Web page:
What is That Yellowish-White Powder on My Car Battery?

Updated on January 5, 2017

Thanks to the resounding and sometimes overwhelming level of questions I've received from all of my readers, I've come to a resolution that will make everyone happy. YOU (the most MVP!) will get your questions answered one-on-one.

So! Without further ado, I'd like to introduce you to the very first of these new articles from Nataysha who's having some troubles with her old rusty truck.

"Stuff On My Truck"


Hi. I am having an issue with my rusty old truck. It has always ran well and was never any problem to start. The other day, I opened the hood and noticed some fuzzy yellowish white stuff on top of the battery. Not much but enough to notice. I topped up the washer fluid and closed her up. I also plugged it in as it was supposed to get cold, overnight. Next day, I was out and about. I had a problem. I tried to start my truck. The dashboard lights came on (not sure about headlights, etc.) but nothing else happened. I did not hear anything. It did not struggle nor did I hear a click sound. I tried it a couple times and it started up, as it normally would. What are you thoughts, please!! I need my beater but am nervous to get stranded. Ugh help!!


Battery Corrosion and Calcium Build Up

Dear Nataysha,

First, thank you so much for asking your question on my other hub Five Signs Your Car Battery Is Dead. Second, thank you for owning an old rusty truck! Those are some of the funnest automobiles to own, drive and work on, especially if you're mechanically minded.

That being said, old rusty trucks don't provide all that pleasure without plenty of pain. It's usually a pain in the gas tank, but occasionally you'll run into little maintenance issues like these, that can cause big problems.

In this instance, that yellowish-white stuff you've found on your old battery is corrosion. Thankfully, corrosion is easily taken care of with a few simple steps and some regular maintenance. First though, let's talk more about that corrosion.

Sulfuric Battery Corrosion


If you find that your vehicles battery has a buildup of blue, bluish-white, white, yellow or yellow-white powder around the terminals, posts or cell tops, what you have is corrosion from the reaction of the sulfate in the battery with the lead in the terminal posts. This is usually because of an imperfect seal on the battery and is often the result of buying a poor quality battery, but can also come from overcharging your battery or having an extremely old battery. As discussed in previous articles, car batteries are generally expected to last only 2-5 years with reasonable care. If your battery is still within this time, it's usually pretty easy to adopt grandpa's favorite method and brush those battery terminals regularly to keep the battery going.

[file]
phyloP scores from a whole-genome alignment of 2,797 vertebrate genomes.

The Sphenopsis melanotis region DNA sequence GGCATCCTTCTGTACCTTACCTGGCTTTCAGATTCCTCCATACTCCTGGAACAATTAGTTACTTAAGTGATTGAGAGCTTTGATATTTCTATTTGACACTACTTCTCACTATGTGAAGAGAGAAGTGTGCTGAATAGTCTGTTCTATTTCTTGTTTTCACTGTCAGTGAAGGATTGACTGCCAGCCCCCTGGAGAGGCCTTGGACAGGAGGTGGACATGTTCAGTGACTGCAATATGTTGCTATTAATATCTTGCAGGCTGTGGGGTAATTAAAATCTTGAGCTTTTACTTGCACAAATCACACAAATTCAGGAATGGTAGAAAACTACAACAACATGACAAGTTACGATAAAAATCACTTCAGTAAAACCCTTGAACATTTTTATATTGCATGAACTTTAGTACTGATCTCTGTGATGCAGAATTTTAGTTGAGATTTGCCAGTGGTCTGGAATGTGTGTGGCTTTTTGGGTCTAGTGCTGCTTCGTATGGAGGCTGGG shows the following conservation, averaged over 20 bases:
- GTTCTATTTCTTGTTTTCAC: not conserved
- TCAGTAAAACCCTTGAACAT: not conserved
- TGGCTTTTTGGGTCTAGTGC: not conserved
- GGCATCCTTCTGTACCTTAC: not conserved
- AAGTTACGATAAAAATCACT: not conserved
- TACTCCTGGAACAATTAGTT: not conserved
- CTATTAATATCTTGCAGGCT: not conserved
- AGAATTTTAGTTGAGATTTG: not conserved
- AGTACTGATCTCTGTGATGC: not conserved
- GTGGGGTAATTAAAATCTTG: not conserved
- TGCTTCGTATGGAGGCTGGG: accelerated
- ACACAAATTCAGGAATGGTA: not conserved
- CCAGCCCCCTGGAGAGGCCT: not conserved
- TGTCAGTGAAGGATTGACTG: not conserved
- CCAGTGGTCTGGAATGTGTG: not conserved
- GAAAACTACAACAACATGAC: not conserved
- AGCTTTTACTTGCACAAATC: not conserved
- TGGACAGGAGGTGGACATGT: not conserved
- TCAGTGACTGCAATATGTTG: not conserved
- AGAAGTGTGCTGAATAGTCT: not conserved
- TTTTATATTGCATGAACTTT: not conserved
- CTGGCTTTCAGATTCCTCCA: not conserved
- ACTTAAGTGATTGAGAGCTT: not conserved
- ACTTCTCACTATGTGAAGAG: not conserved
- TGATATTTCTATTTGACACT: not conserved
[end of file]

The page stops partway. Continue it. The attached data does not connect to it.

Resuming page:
• Cleaning your battery can mean touching a congealed form of battery acid, which can be extremely harmful to your skin. Everyone reacts differently, so it's important to avoid the risk and WEAR GLOVES whenever you clean your battery terminals.

3 Ways to Clean Your Battery Terminals

If you're looking to prolong the life of your aging battery, you're best bet is to keep those terminals as clean as possible, as often as possible. There are many ways you can do this, but the three most popular methods are:

  • Simply scrub the terminals clean with a specifically designed terminal brush, until you've gotten all of the corrosion.
  • Mix up some baking soda and water to apply to a tooth brush that you can use to scrub the terminals clean.
  • Pour diet cola on the terminals for a few minutes, then wipe away the corrosion.

My preferred method is baking soda and water mix with a terminal brush, as that ensures that you've gotten your battery terminals as clean as possible.


  • Use care when using cola to clean your posts. You want to ensure that it's sugar free and then you want to make sure to use it sparingly, as cola is so corrosive it can actually wear down your battery posts faster than the sulfation will.

Battery Maintenance Tips

Once you've cleaned and beautified your battery terminals, it's important to think about your battery's maintenance needs from here on out. A battery with corrosion forming on it is a battery that is slowly losing its life. That means that if you want to prolong that life, you'll need to take extra car to keep that corrosion from building up.

A regular cleaning once per month will work wonders, but you can also enhance your battery's life by purchasing some extremely affordable anti-corrosion terminal washers or replacing your old terminal clamps with new ones that are more resistant to corrosion.


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    • mechanicsguy profile image

      Mechanics Guy 21 months ago from NY

      nice explained, great one